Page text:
Supply Chain Digital speaks to Grant Clinch, Head of APJ, SAP Ariba, about the company’s expansion into China 13

TECHNOLOGY Supply Chain Digital: What inspired SAP Ariba to make the move into China?

Grant Clinch: China is aggressively promoting innovation and digital transformation through a new government agenda. The ‘Internet Plus’ initiative, for instance, is driving heavy investment in the building blocks of the internet economy including new digital platforms and cloud-based technologies, which is helping fuel procurement and supply chain growth. The ‘Made in China 2025’ effort looks to promote innovation and transformation empowered by smart manufacturing, which is closely aligned with smart procurement. And the One Belt One Road focuses on driving significant growth in overseas trade. All of this aligns well with our strategy to help companies digitise their business and commerce, and thus will create solid opportunities for us to grow.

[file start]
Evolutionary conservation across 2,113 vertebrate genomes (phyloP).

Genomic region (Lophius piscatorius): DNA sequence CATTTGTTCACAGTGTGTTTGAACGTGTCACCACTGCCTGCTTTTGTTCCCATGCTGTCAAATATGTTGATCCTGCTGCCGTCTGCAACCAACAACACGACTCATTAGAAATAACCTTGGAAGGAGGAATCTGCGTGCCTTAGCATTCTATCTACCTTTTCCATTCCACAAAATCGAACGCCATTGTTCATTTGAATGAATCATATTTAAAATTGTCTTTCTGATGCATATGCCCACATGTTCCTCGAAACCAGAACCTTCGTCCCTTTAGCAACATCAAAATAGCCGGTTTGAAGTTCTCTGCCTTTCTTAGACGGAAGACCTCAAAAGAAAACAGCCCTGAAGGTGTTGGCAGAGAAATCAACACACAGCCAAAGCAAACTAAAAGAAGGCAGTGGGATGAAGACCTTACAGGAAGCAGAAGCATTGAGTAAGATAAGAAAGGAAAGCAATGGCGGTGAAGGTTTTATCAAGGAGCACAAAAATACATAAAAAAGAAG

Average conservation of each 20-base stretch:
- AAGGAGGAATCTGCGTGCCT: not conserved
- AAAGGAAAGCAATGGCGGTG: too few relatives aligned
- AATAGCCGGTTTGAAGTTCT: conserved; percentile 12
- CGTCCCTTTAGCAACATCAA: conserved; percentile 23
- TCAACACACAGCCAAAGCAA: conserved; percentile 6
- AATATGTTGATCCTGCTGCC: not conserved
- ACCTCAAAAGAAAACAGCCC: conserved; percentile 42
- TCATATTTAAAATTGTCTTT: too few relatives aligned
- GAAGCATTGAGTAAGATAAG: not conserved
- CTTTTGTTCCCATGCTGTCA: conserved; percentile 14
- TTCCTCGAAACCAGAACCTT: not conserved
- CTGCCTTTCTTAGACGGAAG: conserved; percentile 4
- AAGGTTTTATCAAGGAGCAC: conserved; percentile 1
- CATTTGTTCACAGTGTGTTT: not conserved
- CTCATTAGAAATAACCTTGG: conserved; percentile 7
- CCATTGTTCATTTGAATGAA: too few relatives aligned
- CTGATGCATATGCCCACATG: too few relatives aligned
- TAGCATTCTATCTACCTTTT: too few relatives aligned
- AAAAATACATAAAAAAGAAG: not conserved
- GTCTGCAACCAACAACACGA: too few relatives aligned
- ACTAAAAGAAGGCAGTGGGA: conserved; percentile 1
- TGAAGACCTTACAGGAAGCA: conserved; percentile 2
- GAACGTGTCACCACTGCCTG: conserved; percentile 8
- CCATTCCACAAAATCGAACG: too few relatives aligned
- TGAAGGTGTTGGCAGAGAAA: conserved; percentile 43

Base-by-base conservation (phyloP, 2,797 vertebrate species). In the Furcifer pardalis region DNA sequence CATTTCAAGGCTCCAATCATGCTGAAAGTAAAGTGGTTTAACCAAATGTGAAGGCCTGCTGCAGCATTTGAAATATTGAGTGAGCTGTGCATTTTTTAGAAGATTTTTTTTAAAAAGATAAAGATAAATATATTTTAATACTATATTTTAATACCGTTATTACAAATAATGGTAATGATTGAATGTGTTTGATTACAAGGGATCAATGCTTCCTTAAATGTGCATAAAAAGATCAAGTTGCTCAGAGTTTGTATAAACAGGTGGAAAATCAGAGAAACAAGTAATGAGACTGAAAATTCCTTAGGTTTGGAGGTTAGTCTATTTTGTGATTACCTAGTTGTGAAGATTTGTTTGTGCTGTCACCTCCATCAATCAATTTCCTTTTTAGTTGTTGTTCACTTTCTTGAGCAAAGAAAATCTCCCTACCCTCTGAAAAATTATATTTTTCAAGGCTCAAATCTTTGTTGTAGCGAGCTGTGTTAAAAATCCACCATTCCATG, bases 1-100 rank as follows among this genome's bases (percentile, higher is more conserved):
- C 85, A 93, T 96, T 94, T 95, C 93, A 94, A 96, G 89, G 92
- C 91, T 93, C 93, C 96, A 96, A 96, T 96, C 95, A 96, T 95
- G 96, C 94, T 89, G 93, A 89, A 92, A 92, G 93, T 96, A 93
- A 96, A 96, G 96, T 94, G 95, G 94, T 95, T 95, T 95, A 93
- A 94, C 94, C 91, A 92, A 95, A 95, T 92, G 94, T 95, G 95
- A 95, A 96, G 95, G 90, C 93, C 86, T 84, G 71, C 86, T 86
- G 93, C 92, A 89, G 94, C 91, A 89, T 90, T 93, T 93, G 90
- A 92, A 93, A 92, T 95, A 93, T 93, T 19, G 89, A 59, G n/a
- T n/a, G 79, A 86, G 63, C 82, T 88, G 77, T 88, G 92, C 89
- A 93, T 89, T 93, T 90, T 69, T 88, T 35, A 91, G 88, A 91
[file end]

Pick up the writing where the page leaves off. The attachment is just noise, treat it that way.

What challenges have there been? There are always challenges when entering new markets. You need to 14

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be aware of government regulations, product localisation requirements and appropriate license approvals, etc. To be successful, you really need to work with local partners who understand the lay of the land and have connections that can help you effectively build your brand. And this is the approach we are taking in China. We will, for instance, make our sourceto-pay applications available locally through a facility in Shanghai hosted by GDS. And as we go to market, we will employ both a direct and indirect sales model, leveraging the scale and capability of our own sales and consulting organisations along with those of local partners so that we can quickly deliver our solutions to large private companies and mid-tier small and medium enterprises alike.